The editors think of it as a choir, with the poets as soloists.
They tried to have a wide variety of backgrounds in the writers. “Individuals of African descent are rarely allowed to be individuals.” They wanted to show the vast diversity while creating this community piece.
They explored the quotation, “We are our ancestors’ wildest dreams.” They talked about discovering what their ancestors’ dreams were. In so many ways, those dreams were for full freedom, and the fight for that full freedom continues. We may be their wildest dreams yet, but we can be.
“As we reflect on the past, may their stories inspire us to forge ahead and make their dreams reality.”
The book writes about history, and itself is a piece of history.
Books I’ll Preorder or Check Out
Besides the books that won the Youth Media Awards this morning that I haven’t read yet, and besides the book above, some other books went on my radar:
The Hidden Palace, by Helene Wecker. This is a follow-up to The Golem and the Jinni. Wow! That’s all they need to say!
My Remarkable Journey, by Katherine Johnson of Hidden Figures fame.
Anne of Manhattan, by Brina Starler, which is described as a modern Anne of Green Gables romcom. I’m skeptical, but will at least want to check it out.
As Far As You’ll Take Me, by Phil Stamper, author of The Gravity of Us
A Vow So Bold and Deadly, finishing up the trilogy by Brigid Kemmerer
Merci Suarez Can’t Dance, by Meg Medina, the sequel to our Newbery winner, Merci Suarez Changes Gears!
The Beatryce Prophecy, an upcoming fantasy by Kate DiCamillo.
Revolution in Our Time: The Black Panther Party’s Promise to the People, by Kekla Magoon. The author talked about her research for this and made it sound so fascinating.
He talked about his upcoming book, A Bright Ray of Darkness, about an actor. (Write what you know!)
He also talked about his love of reading and stories. Acting, at its core, is a celebration of writing. He told stories of playwrights who made the most of every comma and were always striving to improve the art of communication.
The theme of his book is the healing impact of performing. For him, acting is the one place where emotions are wanted and needed. Those emotions are necessary to tell the truth about human experience.
She’s the Poet Laureate of the United States.
Poets are truth-tellers. Poetry is like a house or a pocket — it can hold time, grief, questions, joy.
She has a new poetry anthology coming out: When the Light of the World Was Subdued, Our Songs Came Through.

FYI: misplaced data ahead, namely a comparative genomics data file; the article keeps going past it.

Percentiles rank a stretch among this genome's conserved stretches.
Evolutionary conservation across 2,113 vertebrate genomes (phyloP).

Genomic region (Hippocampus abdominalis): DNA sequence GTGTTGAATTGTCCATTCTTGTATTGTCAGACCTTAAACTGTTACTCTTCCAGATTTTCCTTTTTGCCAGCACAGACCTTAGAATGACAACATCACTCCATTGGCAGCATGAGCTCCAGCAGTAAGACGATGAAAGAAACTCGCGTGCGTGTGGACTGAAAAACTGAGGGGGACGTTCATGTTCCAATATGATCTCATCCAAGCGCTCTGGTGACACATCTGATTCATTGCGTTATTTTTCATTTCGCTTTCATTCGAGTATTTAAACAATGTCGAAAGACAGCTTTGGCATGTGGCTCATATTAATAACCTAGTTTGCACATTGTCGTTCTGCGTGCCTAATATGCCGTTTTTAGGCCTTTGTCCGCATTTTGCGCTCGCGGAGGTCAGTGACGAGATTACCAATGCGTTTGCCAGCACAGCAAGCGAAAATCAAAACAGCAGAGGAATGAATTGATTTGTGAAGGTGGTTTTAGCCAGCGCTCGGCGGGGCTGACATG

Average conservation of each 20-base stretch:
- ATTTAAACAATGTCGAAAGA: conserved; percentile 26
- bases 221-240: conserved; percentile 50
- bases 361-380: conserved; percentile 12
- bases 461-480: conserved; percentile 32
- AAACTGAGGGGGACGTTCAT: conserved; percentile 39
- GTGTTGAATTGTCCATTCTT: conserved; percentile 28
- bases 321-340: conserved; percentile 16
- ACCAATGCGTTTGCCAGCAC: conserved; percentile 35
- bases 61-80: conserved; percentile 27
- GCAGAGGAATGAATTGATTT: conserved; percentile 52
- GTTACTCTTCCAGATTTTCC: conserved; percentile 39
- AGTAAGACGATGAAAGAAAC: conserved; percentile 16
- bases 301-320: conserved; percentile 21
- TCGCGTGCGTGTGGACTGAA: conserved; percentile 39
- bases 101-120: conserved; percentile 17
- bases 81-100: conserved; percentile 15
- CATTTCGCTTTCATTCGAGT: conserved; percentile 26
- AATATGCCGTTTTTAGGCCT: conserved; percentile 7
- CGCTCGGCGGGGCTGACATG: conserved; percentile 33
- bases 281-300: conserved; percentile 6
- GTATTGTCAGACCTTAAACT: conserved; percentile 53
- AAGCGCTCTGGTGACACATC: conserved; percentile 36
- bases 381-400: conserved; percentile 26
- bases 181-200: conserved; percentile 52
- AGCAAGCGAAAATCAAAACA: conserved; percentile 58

She also has a new memoir: Poet Warrior: A Call for Love and Justice.
Humans are Story-gatherers.
Le Uyen Pham
She talked about writing her new picture book, Outside, Inside. She wrote it in six weeks in June, when in lockdown but not realizing how long it would last.
She said that it was about this moment when we tested ourselves and learned our humanity and that we’re all the same on the inside.
She used a cat as a character on all the pages, because a human face invites judgment, but a cat can go anywhere, inside and outside.
She made the pictures to reflect the entire world, not simply one neighborhood or even one country.
She watched heartbreaking YouTube videos to get actual scenes in hospitals. She absorbed as much information as she could until she felt like “we” told the story, not just her.
She took scenes of grief and wrapped them in hope. (And she cried even to talk about it.)
“I just kept thinking, at the heart of who we are, not just as Americans, but as humans, we care for one another.”
It doesn’t end with “Spring is here,” but with “Spring will come.” As a metaphor, that’s always true.
The Inaugural Poet read from her upcoming picture book, Change Sings. Wow!
Closing Session: Dr. Jill Biden
When she was a kid, she’d walk to their local library every two weeks and take out as many books as she could. In college, when she met people who couldn’t read, she realized how precious the gift of reading is and decided to be a teacher.
Loving to read means loving to learn. It teaches understanding, kindness, and compassion. It shows us we can do more and dream bigger.
Libraries are also where students learn to research.
What community is all about: Coming together to share our joys and burdens.
Never forget that what you’re doing matters.
Someone’s a better thinker, is kinder, stands a little taller, because of you.
Books are an important way for children to understand their feelings.